A Filipino seafarer who remains stranded in Fiji, New Zealand has exposed the illegal activities of the manning agency that sent them overseas and eventually abandoned them without pay.
Fourth Engineer John Iyod Restauro narrated to The Manila Times how Able Maritime Seafarers Inc. deceived him numerous times during his pre-employment and deployment procedures.
“I got to know Able Maritime through one of their recruitment advertisements. I badly needed a job then and so I took the opportunity to apply,” he began.
Restauro’s eagerness to be employed resulted in flying back and forth, three times, from his hometown in Cebu to the agency’s office in Manila.
“They kept on lying about my schedule of embarkation. They once asked me to go to Manila as I was supposedly about to be deployed for New Zealand only to be told later that the schedule is moved to September. They did the same in November and once more in December. They had me traveling back and forth and I was spending a lot on airfare.
“What’s worse was when they called me on December 28 and demanded that I go back to Manila as I already have a schedule. When I got there, I was told that my deployment is still up for confirmation! I had no more funds then to return to Cebu and so I had no choice but to spend the New Year in Manila, alone and jobless,” Restauro lamented.
The young marine engineer remained hopeful that he will soon get hired and even paid for his medical examinations twice.
The law states that pre-deployment medical examinations for overseas Filipino workers (OFWs) are shouldered by manning agencies.
“I had to pay for everything. The agency also asked me and the other crew to sign a contract that is different from the one issued by POEA. This one lowered our wages to almost half of the stipulated salary. It also stated conditions that we do not agree with but we were forced to sign anyway because the contract was given just before our flight.”
When Restauro and the rest of the crew completed their six-months contract, Able Maritime refused to repatriate them unless they pay for their fare.
23 months later, the agency was still saying the same thing – “you have to buy your ticket.”
It was then that Restauro brought the matter up to the Philippine Overseas Labor Office (POLO) in Wellington, New Zealand, and the International Transport Workers’ Federation (ITF) – a move that only made matters worse for the crew.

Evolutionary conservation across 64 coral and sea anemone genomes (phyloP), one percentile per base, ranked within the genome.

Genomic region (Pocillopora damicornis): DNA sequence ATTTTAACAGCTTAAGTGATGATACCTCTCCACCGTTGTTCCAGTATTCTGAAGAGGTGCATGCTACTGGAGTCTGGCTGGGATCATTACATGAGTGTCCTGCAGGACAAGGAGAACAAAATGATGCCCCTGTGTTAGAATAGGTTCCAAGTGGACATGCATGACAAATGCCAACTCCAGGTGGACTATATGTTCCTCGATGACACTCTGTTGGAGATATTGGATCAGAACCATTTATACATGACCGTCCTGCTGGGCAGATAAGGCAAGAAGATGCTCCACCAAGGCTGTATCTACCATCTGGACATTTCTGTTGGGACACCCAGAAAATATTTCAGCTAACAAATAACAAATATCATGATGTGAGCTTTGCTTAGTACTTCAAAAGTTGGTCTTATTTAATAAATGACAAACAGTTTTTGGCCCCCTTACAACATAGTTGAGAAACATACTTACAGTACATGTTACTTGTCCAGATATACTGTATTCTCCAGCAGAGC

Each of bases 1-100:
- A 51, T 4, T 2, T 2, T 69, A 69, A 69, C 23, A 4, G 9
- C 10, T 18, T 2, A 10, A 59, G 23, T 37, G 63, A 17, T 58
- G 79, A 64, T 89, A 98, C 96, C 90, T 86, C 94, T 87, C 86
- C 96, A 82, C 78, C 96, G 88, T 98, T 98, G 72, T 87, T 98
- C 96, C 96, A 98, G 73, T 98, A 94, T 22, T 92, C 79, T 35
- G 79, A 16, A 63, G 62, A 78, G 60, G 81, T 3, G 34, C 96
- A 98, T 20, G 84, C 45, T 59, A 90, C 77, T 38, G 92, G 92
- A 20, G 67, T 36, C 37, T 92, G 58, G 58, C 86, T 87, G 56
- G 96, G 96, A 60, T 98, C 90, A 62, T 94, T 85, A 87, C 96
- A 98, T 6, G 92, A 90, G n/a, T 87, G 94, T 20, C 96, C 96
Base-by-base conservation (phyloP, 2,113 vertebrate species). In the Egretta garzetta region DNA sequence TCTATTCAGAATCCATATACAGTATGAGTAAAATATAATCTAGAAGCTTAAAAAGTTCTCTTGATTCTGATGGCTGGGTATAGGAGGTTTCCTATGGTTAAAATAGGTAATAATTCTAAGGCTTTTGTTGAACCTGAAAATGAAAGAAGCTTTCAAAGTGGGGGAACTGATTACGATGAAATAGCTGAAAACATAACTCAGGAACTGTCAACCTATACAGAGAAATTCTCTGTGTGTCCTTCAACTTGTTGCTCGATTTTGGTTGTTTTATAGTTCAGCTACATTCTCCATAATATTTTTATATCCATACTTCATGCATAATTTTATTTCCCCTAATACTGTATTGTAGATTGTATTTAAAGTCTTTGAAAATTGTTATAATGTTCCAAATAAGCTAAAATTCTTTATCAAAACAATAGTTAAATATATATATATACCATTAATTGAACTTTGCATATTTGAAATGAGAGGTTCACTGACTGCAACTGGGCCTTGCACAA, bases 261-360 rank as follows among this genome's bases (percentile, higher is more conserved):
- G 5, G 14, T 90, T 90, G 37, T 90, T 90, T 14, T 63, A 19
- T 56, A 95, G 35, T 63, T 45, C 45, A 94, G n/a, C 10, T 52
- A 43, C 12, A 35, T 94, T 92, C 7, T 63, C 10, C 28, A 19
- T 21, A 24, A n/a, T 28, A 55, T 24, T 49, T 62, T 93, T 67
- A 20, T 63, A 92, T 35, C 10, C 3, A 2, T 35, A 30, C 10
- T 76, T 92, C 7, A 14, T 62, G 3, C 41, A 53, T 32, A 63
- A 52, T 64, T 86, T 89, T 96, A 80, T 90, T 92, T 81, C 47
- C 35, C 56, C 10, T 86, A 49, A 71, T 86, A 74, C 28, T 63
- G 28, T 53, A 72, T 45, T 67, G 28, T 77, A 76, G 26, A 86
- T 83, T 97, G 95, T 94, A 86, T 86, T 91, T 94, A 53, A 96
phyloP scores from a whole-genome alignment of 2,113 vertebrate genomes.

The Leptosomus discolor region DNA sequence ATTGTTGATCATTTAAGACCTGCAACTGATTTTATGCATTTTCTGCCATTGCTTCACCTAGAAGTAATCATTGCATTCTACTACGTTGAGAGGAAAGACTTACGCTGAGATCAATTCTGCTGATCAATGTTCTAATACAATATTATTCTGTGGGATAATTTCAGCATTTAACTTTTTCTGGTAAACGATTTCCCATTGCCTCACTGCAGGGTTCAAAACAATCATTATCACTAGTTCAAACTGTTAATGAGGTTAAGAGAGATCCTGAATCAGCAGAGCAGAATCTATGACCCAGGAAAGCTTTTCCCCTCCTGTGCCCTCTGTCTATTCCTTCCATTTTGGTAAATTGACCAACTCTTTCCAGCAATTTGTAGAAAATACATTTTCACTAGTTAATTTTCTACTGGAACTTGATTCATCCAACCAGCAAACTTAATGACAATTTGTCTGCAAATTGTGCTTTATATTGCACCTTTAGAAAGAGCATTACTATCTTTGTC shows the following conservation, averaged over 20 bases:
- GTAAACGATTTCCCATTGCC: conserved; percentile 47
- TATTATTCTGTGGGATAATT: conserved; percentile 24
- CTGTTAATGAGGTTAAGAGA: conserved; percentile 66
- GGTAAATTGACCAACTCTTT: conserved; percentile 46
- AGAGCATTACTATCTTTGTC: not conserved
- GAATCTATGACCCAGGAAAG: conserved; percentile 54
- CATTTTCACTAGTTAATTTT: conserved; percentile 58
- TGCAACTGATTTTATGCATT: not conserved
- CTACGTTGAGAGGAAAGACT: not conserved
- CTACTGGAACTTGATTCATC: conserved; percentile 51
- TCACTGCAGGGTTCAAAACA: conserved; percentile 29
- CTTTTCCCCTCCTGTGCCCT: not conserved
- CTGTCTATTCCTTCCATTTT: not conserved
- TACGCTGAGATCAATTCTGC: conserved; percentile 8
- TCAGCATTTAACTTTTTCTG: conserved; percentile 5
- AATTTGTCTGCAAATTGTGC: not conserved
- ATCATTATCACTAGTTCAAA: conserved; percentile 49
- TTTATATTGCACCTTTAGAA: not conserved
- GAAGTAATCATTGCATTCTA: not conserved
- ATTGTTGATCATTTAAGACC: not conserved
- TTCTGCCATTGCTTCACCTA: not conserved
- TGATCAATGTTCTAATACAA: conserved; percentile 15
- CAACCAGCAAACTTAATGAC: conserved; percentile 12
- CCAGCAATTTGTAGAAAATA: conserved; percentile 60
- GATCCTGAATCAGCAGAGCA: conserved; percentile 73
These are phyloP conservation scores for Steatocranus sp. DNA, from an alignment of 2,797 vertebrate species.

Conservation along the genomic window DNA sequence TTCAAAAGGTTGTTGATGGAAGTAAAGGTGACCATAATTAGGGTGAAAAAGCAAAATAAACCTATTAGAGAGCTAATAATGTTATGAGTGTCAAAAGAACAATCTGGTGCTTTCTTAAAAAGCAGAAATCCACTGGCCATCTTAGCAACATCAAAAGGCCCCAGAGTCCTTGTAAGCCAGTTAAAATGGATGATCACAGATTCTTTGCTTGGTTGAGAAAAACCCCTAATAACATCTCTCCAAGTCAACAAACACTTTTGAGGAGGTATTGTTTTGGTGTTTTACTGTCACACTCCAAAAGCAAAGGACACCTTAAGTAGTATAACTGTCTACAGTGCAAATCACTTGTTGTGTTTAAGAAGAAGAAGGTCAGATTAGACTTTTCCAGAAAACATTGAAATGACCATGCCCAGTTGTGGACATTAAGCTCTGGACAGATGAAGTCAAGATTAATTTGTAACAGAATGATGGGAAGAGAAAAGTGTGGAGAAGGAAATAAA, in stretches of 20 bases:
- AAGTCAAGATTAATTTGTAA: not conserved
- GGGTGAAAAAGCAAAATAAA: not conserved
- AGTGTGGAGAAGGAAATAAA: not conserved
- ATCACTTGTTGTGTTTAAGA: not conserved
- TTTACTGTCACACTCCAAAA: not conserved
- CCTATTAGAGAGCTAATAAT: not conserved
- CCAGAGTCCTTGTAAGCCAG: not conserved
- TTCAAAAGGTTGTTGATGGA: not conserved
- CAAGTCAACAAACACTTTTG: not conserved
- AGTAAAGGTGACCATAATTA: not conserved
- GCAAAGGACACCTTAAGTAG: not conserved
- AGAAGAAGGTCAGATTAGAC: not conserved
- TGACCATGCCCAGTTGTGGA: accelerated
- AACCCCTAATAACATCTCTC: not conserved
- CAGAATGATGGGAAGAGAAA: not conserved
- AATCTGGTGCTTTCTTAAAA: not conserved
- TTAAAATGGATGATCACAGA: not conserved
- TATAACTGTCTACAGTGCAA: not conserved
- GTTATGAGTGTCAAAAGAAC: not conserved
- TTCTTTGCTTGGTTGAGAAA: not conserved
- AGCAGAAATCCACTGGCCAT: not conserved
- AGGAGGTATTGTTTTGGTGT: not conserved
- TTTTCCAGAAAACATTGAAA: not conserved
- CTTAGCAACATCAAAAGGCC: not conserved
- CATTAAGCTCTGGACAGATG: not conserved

“Our principal abandoned us in the middle of the night when they found this out. I am now without work for the past eight months here in Fiji,” he lamented.
“Able Maritime refused to help me since. What they only did was blame me for what happened. They said it was my fault and they do not owe me anything, not even my back pay. I have been working for three months before I received my first salary which only covers the first month of work. All this time, the allotment they have sent to my family is only P14,000.
“They were also spreading lies, telling people that they paid for my fare and expenses here. None of that is true,” he revealed.Soon to be on ITF’s Red ListDue to this issue and two other cases – the first is paying only 40% of the agreed wages and sending the crew to a vessel that is well below the minimum safety standards, and the other for a Filipino seafarer who’s missing for the past eight months and telling his wife that he is just “somewhere” in the Indian Ocean – Able Maritime is already close to being red-listed by ITF.
Agencies who are on ITF’s red list are those with confirmed evidence of non-compliance with the Maritime Labor Convention (MLC) or engaged in any other activity that violates seafarers’ rights.
“If Able Maritime Seafarers Inc and the POEA are unable to provide satisfactory responses to our serious and pressing questions, then we in the ITF will have no choice but to formally red list this manning agency and issue a worldwide alert through our networks warning seafarers of the potential dangers of engaging with this company,” Steve Trowsdale, ITF Inspectorate Coordinator, said on their website.
The ITF is likewise asking POEA officials to explain how it decided to reinstate Able Maritime just a few weeks after it was suspended.
“Until agencies like Able Maritime Seafarers Inc. step up to their responsibilities, and until regulators like POEA do their job regardless of whether the television cameras are rolling then seafarers will not be safe and respected working abroad,” Trowsdale said.
“We should put an end to this. A lot of seafarers have suffered and they cannot continue doing this to us. This is traumatic for us who simply wanted to work,” Restauro said.